Unconditional Teaching

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Teaching about plagiarism (or not)

Tyll Zybura | 22 Jun 2020 | 2 comments |

As teachers, we need to frame plagiarism as a technical problem, not a moral one. Learning how to avoid plagiarism is an integral part of learning what academic writing is about. In fact, once students understand how and why to write as scholars, plagiarism will become a non-issue.

When we encounter instances of plagiarism in student writing, they are very rarely the result of cold calculation or malicious intent. Plagiarism is usually the result of panic reactions to overwhelming pressure or of an unfamiliarity with the premises of academic knowledge production. In both those cases, plagiarism originates in an institutional failure to provide students with strategies of academic writing that make them feel secure in what they’re doing.

One aspect of this institutional failure is that we have normalized a view of plagiarism as a moral problem instead of a technical one. In my experience as a student, when plagiarism was addressed in academic writing instruction, a lot of effort seemed to be put into instilling the fear of academia’s righteous wrath into us by evoking the dire consequences of fraudulence and intellectual theft.

This is a problem because it puts students under a kind of blanket suspicion. It assumes that they are all potential fraudsters if they aren’t extra vigilant. It’s a deficiency-oriented way of teaching that focuses on mistakes and punishment and ultimately stifles academic expression. It took hard work to emancipate myself from the anxiety of doing things wrong and the fear of committing plagiarism by accident. 1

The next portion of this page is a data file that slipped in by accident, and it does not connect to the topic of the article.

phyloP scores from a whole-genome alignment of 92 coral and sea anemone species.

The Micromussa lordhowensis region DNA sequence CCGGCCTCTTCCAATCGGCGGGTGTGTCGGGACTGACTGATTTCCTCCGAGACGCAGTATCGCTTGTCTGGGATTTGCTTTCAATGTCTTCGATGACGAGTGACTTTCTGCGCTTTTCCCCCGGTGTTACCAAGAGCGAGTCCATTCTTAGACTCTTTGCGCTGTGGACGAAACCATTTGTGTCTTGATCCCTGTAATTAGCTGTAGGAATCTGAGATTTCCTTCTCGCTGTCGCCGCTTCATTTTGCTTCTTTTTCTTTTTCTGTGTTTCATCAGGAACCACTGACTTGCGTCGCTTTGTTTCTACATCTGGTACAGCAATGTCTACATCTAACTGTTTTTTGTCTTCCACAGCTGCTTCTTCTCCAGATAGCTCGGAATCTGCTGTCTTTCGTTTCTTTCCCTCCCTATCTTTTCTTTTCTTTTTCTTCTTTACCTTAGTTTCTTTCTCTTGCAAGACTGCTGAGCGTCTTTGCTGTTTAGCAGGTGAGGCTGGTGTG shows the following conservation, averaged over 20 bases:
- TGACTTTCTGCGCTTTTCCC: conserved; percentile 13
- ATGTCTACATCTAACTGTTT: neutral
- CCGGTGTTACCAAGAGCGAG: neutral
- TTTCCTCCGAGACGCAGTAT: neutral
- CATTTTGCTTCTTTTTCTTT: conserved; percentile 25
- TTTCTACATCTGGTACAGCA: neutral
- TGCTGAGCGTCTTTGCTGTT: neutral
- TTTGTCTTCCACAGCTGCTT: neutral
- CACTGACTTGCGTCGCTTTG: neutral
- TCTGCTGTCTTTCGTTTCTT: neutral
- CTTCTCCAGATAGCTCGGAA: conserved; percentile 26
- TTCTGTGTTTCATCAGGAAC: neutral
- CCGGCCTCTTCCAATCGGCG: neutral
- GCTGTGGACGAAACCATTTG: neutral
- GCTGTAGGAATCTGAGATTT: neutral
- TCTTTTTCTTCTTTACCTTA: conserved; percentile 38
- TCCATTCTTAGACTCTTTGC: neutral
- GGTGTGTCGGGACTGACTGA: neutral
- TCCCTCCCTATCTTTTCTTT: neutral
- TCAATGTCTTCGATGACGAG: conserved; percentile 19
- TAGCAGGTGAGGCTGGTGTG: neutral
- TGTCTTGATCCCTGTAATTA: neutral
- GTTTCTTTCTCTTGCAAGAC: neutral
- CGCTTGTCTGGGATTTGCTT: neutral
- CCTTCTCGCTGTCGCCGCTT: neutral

So, what can we do better in our writing instruction? First, we can avoid student-shaming and fear-mongering and frame plagiarism exclusively as a very specific technical problem. Second, we can put more effort into explaining the underlying reasons for why academics are so invested in authorship, attribution, and accountability.

Teaching students about plagiarism as a technical problem is useful because for many best practices of scholarship it is not at all self-evident how exactly they work.

Consider questions like these:

  • When is a paraphrase too close to the original (even when properly referenced)?
  • Which factual statements can count as common knowledge and which need to be backed up with a citation?
  • How to deal with it when you find out that someone else has previously had the exact same insight as you?
  • How many words constitute a quotation that needs to be referenced?
  • Which technical terms need to be referenced? When do I need a specific page number for those and when is referencing a volume or even just the author enough?

The answers to these questions are not easy to give, they usually require a look at the individual text with knowledge of context and of comparative cases. It is easy, even for experienced scholars, to get it wrong 2, so teaching best practice on the technical level to novices takes a lot of effort, examples, and exercises.

I frame the learning of best practice as the acquisition of a positive expertise that gives access to the communal project of academic scholar­ship

But I feel that this part of teaching writing is best done by avoiding the mention of ‘plagiarism’ entirely: the word alone raises affective filters that are not useful.

Instead of telling students “do not do this, be careful to avoid that” and thereby framing writing as a precarious endeavour that can easily lead to errors and disastrous missteps, I frame the learning of best practice as the acquisition of a positive expertise that gives access to the communal project of academic scholarship and science.